Wind Energy Seminar Series
March 12, 2010
Plasma Actuators for Enhanced Wind Turbine Performance
Presentation will focus on a case study analysis performed on the use of Single Dielectric Barrier Discharge (SDBD) plasma actuators to enhance the energy capture of a 1.5 mega watts wind turbine. The object was to reduce the chord of the standard blade by 20 [percent for mass savings on the inboard portion of the rotor without a loss in performance. The reduced mass would then be added to increase the blade length. The motivation for this investigation comes from the fact that the rotor distribution mass with an approach proposed to increase the swept area of a wind turbine without increasing the rotor blade weight. Numerical investigations were conducted to investigate the use of plasma flow control in this rotor design concept. Active flow control, in the form of plasma actuator, was incorporated into the truncated rotor sections to recover the lost aerodynamic performance. Three reduced chord cases were examined through numerical flow simulations.
The cast study is just the first step towards the overall objective of applying a rigorous decision-based design optimization approach to the rotor geometry with active flow control, and to the total wind energy system in general.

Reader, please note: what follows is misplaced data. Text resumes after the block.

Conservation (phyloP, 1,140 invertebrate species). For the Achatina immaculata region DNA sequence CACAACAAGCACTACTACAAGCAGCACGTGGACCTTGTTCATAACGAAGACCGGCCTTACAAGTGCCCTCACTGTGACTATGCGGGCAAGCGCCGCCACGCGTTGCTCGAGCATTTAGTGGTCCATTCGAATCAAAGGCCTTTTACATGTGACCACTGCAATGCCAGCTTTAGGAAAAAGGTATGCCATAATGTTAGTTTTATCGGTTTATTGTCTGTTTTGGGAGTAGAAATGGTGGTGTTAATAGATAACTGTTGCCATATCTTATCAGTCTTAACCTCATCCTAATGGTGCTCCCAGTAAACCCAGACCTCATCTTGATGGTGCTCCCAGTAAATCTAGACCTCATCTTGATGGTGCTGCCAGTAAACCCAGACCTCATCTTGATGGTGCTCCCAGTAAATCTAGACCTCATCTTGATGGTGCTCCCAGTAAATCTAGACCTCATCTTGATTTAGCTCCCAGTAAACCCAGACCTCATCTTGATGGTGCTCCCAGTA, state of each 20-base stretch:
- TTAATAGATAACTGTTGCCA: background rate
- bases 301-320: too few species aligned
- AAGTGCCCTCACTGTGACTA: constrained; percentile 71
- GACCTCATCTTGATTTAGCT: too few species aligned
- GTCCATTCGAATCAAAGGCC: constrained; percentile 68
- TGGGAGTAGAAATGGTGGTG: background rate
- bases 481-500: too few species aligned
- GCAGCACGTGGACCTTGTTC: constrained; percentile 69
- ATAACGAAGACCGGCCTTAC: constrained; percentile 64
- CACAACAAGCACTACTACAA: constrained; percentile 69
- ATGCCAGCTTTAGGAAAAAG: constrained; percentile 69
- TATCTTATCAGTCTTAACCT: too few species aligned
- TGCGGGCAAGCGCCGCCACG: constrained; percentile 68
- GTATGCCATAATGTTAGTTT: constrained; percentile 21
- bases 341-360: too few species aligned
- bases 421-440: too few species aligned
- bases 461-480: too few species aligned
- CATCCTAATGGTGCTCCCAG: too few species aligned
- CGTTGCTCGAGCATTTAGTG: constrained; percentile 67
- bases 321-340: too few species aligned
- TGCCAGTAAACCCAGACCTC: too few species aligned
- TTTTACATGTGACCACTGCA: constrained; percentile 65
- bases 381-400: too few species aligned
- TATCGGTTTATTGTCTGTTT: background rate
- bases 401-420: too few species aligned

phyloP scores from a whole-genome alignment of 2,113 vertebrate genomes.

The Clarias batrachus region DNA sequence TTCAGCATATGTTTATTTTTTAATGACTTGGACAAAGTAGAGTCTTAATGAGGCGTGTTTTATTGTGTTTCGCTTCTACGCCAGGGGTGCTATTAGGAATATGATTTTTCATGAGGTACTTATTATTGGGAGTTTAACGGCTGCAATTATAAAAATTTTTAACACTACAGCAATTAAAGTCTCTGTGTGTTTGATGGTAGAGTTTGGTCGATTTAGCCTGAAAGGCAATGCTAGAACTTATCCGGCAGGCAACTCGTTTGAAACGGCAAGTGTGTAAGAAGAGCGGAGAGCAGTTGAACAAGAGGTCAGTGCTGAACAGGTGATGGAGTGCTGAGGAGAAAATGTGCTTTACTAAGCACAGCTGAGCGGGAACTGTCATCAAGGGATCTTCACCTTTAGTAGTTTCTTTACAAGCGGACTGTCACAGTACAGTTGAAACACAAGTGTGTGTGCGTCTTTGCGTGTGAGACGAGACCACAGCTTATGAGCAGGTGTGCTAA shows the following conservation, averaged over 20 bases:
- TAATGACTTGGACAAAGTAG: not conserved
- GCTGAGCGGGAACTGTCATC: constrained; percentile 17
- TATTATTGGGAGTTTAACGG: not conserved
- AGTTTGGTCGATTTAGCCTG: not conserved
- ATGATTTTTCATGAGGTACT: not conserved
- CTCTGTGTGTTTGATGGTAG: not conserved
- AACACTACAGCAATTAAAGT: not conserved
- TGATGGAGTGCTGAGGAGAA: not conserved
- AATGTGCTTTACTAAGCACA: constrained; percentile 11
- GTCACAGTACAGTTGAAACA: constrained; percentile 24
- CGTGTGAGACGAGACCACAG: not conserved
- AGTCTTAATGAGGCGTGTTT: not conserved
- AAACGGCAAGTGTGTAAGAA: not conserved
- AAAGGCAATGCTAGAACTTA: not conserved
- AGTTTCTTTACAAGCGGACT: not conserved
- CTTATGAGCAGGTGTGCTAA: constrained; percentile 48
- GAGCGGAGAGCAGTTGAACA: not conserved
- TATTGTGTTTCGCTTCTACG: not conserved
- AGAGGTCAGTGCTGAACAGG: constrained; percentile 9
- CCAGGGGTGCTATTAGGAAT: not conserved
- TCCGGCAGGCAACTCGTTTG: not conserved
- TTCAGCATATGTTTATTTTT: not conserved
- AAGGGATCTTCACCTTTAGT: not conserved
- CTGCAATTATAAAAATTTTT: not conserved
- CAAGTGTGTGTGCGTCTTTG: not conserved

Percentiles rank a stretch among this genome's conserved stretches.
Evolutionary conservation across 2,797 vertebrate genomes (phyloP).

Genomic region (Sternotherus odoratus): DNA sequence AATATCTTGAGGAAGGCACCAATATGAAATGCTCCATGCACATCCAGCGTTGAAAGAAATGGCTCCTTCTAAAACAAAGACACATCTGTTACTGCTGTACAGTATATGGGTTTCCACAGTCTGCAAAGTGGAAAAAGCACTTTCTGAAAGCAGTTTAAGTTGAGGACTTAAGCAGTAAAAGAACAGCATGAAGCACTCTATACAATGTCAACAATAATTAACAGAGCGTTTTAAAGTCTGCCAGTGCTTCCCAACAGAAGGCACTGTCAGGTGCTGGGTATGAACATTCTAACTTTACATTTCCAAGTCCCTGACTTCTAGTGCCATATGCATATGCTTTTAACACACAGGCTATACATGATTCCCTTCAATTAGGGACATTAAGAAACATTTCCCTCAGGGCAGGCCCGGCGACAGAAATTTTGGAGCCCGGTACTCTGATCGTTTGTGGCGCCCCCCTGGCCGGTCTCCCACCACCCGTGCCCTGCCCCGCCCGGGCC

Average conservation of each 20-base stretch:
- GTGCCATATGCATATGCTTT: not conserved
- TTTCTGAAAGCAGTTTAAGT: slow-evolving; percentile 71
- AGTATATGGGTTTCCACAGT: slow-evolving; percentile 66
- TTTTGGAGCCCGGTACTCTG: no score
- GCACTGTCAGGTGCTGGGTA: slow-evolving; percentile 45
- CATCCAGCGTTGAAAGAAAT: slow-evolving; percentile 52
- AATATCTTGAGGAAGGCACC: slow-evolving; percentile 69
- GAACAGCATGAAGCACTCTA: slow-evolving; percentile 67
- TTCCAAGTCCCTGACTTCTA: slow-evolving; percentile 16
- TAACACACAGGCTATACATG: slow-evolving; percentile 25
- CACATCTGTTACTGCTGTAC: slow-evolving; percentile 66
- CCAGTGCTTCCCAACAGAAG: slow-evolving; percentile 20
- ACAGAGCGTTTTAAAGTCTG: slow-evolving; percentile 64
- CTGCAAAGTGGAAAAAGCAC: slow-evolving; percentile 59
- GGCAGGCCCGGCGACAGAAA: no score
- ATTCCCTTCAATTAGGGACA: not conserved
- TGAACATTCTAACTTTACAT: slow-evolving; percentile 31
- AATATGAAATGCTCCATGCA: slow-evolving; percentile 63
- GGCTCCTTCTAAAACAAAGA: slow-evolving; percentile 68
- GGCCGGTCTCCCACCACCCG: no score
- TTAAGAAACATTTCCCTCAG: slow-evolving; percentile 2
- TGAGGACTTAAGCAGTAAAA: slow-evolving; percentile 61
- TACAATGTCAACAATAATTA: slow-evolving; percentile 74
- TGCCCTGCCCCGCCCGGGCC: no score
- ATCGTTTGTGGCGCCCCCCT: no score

Corke is the founding director of the Institute for Flow Physics and Control (FlowPAC), and the director of the Hessert Laboratory for Aerospace Research. He is internationally recognized for his research in the areas of fluid instabilities and transition to turbulence, control of turbulent boundary layers, flow visualization techniques and flow control.
June 22, 2016
Groups of high schoolers eagerly lined up Tuesday morning at Purdue University to test how well their handcrafted wind turbines would perform when stacked against the power of four fans. The kids were competing to create a turbine that would generate the most energy as a part of a challenge for the Duke Energy Academy at Purdue. The annual academy, now in its fifth year, brings in U.S. high school students to learn about renewable energy with hopes they'll be inspired to pursue careers in science, technology, engineering and mathematics fields and solve energy challenges. "We want these students to be the leaders of tomorrow," said Pankaj Sharma, managing director of the Purdue Energy Center and Global Sustainability Institute. The academy lasts throughout the week and is hosting 52 students and 27 teachers from mainly Indiana schools, though about 20 percent come from outside states, said Tolu Omotoso, a civil engineering graduate student and coordinator for the academy.Read Full Story